I want us to consider this for a moment. What if everything we think we know about God, everything we think we know about Jesus, and the Spirit, what if everything we think we know about ourselves and the world we live in is wrong? Charles Shultz depicted this in his Peanut’s comic strip where Snoopy says that he has the best title for a theology book he is endeavoring to write, “Has it ever occurred to you that you might be wrong?” We could be very zealous for the Lord and yet be totally wrong. We could have every check mark in every box, and have totally missed the point. We could have the most well thought out systematic theological paradigm and be as far from the truth as the ancient Gentiles. Jesus may be saying to our certainties, “Get behind me Satan.” Do you see the layers the contrasts and the highlights coming into view?

During the first century the religious leaders had in their minds that the Messiah would fit their carefully and meticulously crafted theologies, yet they were wrong. The disciples that had left everything they knew to follow Jesus, thinking they were in the court of the next great kingdom of Israel were wrong. Totally wrong, so wrong that they were not even in the same book let alone on the same page. They were reading the gospel not through the eyes of God but through the eyes of the deceiver. How exactly can we be so certain? Has it ever occurred to you that you might be wrong?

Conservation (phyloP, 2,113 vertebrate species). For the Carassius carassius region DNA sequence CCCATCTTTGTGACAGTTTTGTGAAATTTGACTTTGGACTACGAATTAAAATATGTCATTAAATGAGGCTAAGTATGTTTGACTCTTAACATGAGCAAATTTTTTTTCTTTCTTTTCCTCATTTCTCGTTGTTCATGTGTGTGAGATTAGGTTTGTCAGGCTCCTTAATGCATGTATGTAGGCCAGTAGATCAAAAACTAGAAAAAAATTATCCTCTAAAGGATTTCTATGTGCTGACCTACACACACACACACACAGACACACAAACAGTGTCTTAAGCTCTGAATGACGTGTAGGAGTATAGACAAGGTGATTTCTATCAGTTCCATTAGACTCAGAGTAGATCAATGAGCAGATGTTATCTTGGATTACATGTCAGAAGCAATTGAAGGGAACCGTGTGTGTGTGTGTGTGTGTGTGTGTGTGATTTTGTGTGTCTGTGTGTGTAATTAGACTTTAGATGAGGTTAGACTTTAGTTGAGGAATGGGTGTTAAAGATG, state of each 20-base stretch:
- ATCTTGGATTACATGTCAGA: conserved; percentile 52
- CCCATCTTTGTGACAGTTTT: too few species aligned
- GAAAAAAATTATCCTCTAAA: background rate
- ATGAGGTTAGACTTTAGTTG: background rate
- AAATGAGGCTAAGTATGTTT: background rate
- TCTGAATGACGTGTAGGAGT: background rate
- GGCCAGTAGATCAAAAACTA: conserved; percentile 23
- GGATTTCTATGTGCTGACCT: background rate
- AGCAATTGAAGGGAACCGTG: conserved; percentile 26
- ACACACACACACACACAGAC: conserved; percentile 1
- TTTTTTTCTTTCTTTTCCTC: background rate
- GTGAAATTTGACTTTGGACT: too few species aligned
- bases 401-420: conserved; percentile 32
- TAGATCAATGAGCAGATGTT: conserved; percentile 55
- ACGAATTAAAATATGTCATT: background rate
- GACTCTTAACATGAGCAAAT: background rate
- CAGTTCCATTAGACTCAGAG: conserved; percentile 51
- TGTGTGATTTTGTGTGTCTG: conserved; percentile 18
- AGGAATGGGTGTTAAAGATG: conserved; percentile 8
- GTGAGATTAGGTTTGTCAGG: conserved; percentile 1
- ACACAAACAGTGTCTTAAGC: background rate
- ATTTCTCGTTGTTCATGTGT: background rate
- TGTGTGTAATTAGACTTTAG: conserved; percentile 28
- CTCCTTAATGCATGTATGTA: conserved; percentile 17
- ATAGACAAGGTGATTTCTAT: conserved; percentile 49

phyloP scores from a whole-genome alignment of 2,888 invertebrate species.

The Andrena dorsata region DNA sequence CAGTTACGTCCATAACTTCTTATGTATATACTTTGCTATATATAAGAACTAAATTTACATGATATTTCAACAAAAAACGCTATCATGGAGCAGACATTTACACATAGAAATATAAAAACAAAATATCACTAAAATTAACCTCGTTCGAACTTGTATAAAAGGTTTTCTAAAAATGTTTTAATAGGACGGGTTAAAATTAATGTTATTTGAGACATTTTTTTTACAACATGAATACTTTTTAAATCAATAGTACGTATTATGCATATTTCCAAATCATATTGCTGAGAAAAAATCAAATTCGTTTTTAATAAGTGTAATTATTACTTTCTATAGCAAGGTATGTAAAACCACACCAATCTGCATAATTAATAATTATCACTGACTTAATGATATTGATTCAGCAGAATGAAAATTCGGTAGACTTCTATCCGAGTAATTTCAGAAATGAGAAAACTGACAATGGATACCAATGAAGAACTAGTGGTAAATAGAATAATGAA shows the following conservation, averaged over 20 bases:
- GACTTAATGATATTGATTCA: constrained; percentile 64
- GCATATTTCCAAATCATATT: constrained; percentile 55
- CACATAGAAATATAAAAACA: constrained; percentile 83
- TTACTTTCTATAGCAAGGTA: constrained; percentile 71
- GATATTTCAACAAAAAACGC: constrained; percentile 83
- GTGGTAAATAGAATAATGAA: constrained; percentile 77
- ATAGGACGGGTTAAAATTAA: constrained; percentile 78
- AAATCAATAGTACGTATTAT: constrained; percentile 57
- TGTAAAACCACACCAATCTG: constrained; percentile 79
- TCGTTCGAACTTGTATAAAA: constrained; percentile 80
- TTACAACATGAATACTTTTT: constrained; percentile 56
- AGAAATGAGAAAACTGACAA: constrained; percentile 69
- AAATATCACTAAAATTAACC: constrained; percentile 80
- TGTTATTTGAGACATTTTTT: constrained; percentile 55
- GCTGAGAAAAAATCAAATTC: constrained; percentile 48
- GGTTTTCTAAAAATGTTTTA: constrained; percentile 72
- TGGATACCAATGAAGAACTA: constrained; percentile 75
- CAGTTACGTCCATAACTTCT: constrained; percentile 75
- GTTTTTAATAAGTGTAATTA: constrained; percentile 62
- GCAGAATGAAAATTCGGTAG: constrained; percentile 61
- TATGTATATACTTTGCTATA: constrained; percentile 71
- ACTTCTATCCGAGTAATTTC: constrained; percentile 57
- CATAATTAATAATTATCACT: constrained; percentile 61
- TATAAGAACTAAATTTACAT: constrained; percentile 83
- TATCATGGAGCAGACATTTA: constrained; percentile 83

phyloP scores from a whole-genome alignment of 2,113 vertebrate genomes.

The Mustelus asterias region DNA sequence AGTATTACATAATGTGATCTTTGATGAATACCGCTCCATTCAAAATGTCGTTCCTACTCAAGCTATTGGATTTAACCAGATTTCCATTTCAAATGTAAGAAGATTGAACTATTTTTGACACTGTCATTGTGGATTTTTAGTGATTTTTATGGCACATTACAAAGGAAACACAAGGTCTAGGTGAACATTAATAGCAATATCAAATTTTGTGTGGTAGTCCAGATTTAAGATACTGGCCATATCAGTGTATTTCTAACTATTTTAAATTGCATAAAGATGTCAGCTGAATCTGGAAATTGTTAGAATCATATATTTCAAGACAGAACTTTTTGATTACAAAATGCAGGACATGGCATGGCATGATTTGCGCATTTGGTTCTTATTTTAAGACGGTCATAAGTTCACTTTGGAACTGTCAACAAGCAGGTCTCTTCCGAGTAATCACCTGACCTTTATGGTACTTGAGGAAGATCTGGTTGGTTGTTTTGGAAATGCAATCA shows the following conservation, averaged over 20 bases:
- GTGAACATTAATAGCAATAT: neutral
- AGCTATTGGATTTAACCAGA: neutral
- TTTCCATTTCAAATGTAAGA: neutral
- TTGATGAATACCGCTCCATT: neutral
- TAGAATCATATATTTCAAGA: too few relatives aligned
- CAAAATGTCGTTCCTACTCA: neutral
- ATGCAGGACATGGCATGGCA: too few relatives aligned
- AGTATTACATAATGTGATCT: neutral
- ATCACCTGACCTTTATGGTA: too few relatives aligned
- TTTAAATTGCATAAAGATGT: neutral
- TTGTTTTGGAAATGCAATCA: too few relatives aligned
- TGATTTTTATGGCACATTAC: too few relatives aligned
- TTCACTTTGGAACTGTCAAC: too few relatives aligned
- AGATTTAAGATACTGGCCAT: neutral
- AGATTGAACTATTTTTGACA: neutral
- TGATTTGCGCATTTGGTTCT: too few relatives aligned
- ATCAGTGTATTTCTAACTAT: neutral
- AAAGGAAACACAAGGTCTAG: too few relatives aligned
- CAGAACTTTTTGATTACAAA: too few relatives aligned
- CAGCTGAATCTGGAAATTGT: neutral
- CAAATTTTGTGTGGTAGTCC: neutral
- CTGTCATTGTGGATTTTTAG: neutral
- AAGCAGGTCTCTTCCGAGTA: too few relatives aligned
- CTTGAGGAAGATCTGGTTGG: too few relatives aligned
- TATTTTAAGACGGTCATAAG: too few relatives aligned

I am not saying that the pursuit of knowledge is a sinful pursuit. I am not saying that the study of theology is something of Satan, what I am saying is that these things should be engaged not as an absolute, but as an ever growing conversation that are layered and built upon with each individual that has entered into the conversation. That at the very center there must remain the guarded reality that we might be wrong and that we must be open to the possibility of learning something new.

If we may never truly know for certain the fullness of truth, where do we place our faith? How can we live our lives? Where exactly do we stand and can we stand for anything? This is where the beauty of this passage comes into play. Jesus says to the people, “If any want to become my followers, let them deny themselves and take up their cross and follow me. For those who want to save their life will lose it, and those who lose their life for my sake, and for the sake of the gospel, will save it. For what will it profit them to gain the whole world and forfeit their life? Indeed, what can they give in return for their life?”

When the leaders of the people came to Jesus and asked what the greatest commandment was Jesus answered them, “’You shall love the Lord your God with all your heart, and with all your soul, and with all your mind.’ This is the greatest and first commandment. And a second is like it: ‘You shall love your neighbor as yourself.’ On these two commandments hang all the law and the prophets.” (Matthew 22:37-40 NRSV) We can stand on these two commandments. If all of our posturing and all of our energy and debate is focused on these two things then the focus we can stand firm.